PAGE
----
Friday, June 24, 2011
Fannie Farmer's Vegetable Paella
My brother is wasting away to nothing.
He has sat on the couch in my parents' basement since Tuesday. And my mother has not bought him even a single milkshake.
I'm not sure what she's thinking because he doesn't even have any pounds to spare.
I tried to offer him some of mine. "See this bit in the right lower quadrant?" I said. "It's all yours. Totally free of charge. And because we're related, I'll even through in some left lower quadrant for free."
I really am such a thoughtful sister sometimes.
He must be too hopped up on Vicodin to understand. Because he refused.
This is why I'm keeping all my wisdom teeth.
There's no point in getting oral surgery if you're not going to overindulge your milkshake dreams and desires. (Of which, mine are vivid.)
No. Point. At. All.
Although I guess you could just sit around and eat peanut butter out of the jar.
On that note. I might reconsider.
Or if I could convince my mother to make me paella every day. This paella, to be precise.
It's definitely soft enough for post-wisdom teeth eats. And it's so chock full of anti-oxidants, vitamins, and minerals, that I'm sure my surgical wounds would be healed in no time.
She'll whine and moan and try to say things like, "But I don't know how to cook!"
I'll say, "I know." And then I'll throw the Fannie Farmer Cookbook at her head.
Because, thanks to Miss Farmer, there is nothing to "know" other than where your measuring spoons and cups are. Awesome.
You see, before Fannie Farmer came along and standardized measurements everywhere, people used things like pinches and handfuls and fingertip-lengths in order to dole out ingredients.
Cooking was an art.
And now it's a science, at least if you want or need it to be. You can pick up a cookbook, follow it's instructions to the letter, and come out with nearly the same results that I would if I did the same. It's perfect for those who are unsteady and unsure in the kitchen (mom, I'm talking to you) and made life easier for home cooks everywhere.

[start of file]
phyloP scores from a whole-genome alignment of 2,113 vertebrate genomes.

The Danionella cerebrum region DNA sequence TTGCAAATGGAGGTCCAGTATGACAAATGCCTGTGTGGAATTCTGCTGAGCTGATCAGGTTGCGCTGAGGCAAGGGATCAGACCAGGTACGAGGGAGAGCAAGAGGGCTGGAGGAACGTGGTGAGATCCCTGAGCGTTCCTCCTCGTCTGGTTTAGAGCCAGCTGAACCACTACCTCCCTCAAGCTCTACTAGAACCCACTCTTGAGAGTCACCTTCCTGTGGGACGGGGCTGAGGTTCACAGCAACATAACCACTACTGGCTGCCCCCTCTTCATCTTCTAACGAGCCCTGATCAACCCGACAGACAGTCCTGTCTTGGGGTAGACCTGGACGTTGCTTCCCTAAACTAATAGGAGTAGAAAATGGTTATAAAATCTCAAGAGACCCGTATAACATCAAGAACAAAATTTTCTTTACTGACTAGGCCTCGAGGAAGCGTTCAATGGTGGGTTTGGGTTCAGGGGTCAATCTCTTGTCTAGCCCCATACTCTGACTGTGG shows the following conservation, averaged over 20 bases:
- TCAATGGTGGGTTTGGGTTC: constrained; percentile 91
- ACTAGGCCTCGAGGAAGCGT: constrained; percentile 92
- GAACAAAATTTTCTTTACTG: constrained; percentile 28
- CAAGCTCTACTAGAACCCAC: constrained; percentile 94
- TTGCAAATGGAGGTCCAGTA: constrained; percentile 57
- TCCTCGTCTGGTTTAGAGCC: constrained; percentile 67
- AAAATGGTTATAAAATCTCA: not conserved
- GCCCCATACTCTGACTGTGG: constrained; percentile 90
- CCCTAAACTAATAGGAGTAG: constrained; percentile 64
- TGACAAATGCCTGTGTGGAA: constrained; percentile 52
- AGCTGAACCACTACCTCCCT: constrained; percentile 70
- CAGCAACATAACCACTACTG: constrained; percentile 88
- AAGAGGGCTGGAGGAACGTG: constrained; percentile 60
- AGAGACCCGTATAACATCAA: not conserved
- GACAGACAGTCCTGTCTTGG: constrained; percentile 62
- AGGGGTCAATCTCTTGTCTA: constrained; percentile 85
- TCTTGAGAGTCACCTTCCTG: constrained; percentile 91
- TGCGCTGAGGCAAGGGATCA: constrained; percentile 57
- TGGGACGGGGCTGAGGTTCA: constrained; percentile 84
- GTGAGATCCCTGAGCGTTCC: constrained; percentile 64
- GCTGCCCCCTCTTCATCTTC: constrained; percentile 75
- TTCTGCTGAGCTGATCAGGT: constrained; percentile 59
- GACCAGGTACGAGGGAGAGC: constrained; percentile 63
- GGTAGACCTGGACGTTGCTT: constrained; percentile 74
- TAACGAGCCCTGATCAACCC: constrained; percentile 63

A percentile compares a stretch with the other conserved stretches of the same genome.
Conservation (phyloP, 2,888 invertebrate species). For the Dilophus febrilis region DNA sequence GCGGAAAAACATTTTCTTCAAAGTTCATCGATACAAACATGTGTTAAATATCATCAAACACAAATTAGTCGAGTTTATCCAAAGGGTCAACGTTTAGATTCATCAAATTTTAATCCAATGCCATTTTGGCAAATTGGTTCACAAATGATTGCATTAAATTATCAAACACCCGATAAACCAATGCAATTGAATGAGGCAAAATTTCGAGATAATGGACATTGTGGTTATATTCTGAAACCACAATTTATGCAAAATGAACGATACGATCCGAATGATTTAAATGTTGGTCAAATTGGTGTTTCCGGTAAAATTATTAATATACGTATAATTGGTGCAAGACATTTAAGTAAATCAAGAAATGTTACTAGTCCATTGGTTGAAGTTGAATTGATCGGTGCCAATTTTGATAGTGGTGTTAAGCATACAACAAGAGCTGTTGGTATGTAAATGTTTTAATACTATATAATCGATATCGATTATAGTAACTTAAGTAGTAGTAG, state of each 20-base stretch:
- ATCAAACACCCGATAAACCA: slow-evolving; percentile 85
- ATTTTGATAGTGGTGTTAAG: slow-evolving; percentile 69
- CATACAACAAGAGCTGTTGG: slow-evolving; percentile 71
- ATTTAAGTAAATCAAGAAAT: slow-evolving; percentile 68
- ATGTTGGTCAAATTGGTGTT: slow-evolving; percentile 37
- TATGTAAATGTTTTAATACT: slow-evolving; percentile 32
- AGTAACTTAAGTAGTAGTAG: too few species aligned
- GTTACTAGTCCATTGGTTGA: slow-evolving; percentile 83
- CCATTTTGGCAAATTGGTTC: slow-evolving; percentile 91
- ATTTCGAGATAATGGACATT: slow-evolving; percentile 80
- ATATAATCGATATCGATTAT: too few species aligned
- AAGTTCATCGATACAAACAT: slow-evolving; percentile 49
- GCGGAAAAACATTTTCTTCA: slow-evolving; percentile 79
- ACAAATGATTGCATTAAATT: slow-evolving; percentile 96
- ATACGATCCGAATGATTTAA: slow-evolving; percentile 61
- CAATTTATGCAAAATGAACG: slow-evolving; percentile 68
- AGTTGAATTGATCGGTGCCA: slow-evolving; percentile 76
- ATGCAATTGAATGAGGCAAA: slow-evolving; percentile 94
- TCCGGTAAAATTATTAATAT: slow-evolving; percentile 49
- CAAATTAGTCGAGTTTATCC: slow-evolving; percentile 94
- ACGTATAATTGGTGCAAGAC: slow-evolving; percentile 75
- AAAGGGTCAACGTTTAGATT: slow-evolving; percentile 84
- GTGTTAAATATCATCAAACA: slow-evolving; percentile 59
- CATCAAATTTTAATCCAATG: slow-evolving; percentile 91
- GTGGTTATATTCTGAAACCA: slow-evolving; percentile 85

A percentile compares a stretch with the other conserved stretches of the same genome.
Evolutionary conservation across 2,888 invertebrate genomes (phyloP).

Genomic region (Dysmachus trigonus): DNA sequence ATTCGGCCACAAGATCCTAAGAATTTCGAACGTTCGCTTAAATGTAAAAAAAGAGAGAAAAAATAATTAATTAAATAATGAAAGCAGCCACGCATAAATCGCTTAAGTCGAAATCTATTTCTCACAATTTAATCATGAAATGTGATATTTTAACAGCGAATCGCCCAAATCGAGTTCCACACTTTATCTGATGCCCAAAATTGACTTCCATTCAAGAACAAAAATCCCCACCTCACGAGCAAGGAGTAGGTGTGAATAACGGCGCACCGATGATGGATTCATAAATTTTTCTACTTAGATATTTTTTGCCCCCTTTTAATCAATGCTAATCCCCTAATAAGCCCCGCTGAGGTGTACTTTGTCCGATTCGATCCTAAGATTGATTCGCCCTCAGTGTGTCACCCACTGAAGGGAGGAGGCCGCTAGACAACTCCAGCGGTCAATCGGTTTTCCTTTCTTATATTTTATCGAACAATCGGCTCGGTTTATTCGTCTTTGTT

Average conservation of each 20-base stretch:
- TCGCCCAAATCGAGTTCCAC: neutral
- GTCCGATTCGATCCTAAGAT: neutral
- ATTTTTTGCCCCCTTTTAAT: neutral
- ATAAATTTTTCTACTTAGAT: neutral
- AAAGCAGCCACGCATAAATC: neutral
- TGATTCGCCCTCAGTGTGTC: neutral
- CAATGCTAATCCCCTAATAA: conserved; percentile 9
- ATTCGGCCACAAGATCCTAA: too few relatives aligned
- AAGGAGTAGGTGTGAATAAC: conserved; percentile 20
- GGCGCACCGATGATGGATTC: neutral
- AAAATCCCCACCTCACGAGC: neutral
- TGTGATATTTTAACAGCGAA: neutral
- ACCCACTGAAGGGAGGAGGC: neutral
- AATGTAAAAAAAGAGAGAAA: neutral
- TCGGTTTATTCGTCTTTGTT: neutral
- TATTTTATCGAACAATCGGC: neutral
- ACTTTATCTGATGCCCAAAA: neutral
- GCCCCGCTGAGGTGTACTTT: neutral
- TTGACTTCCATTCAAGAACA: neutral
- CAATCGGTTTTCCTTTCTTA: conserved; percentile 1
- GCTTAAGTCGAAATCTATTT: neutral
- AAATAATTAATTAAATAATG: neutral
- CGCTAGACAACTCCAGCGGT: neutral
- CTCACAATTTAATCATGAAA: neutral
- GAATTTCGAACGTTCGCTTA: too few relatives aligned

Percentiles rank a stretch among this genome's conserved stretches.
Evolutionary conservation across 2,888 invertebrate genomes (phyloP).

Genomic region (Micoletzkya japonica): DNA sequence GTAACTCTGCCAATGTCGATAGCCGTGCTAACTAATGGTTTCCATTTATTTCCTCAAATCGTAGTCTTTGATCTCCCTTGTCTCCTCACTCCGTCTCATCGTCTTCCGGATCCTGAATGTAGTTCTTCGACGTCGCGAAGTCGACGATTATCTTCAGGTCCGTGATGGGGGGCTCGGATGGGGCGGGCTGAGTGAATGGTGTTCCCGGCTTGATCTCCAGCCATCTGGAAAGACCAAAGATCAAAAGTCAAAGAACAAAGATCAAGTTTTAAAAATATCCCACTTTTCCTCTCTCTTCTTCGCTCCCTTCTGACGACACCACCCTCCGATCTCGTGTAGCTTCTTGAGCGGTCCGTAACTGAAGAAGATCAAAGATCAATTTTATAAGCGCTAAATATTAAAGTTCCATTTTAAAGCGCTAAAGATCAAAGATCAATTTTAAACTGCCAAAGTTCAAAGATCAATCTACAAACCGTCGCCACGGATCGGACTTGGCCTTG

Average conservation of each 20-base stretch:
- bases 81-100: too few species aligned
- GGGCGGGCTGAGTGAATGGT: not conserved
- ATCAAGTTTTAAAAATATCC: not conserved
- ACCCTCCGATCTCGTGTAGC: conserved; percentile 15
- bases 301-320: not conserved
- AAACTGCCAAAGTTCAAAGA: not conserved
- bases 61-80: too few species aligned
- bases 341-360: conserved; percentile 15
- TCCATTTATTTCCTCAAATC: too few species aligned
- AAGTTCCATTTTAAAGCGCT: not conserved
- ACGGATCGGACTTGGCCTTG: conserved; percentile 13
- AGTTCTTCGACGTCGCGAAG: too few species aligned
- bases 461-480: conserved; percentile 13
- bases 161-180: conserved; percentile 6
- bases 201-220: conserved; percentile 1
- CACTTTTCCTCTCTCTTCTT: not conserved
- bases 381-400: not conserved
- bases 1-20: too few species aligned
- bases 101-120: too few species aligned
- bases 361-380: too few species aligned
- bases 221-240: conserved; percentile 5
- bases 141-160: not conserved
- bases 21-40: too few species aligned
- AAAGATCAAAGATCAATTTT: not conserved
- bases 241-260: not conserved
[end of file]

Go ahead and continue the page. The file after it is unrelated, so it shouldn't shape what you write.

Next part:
So thank you Fannie Farmer, not only for this absolutely delicious recipe, but also for making it so that my brother, and countless other wisdom tooth extraction survivors, will be able to endure and persevere through their swollen oral cavity experience. No milkshake required.
This is my entry to Week Three of the 50 Most Influential Women in Food Cook-A-Thon. Check out Mary of One Perfect Bite, Val of More Than Burnt Toast, Susan of The Spice Garden, Heather of Girlichef, Claudia of A Seasonal Cook in Turkey, and one of my med school friends, Taryn of Have Kitchen, Will Feed for some more Fannie Farmer inspiration.
Serves 6, adapted from The Fannie Farmer Cookbook
2 tbsp olive oil
2 onions, chopped
2 cloves garlic, minced
1 1/2 lb tomatoes, chopped
6 medium artichoke hearts, sliced
2 red bell peppers, sliced
2 cups green beans, trimmed and cut into 2-inch pieces
1 cup peas
5 1/2 cups veggie broth
zest of 1 lemon, cut into strips
1/2 tsp smoked paprika
1/2 tsp turmeric
1/4 cup parsley, minced
salt to taste
1 lb arborio rice
1. In a large, wide flat-bottomed pan or paella pan (or pot), heat the oil on medium-high. Add in the onions and garlic and cook until the onions are soft, about 5 minutes. Add the tomatoes and cook for 2-3 minutes.
2. Add the artichokes, peppers, string beans, peas, and 2 cups of the veggie broth. Cover and simmer for 10 minutes.
3. Add the lemon zest, paprika, turmeric, saffron, parsley, salt, rice and the remainder of the veggie broth. Mix well. Bring to a boil, then cover and simmer for 20-25 minutes, stirring occasionally, or until the rice is done and the liquid has evaporated.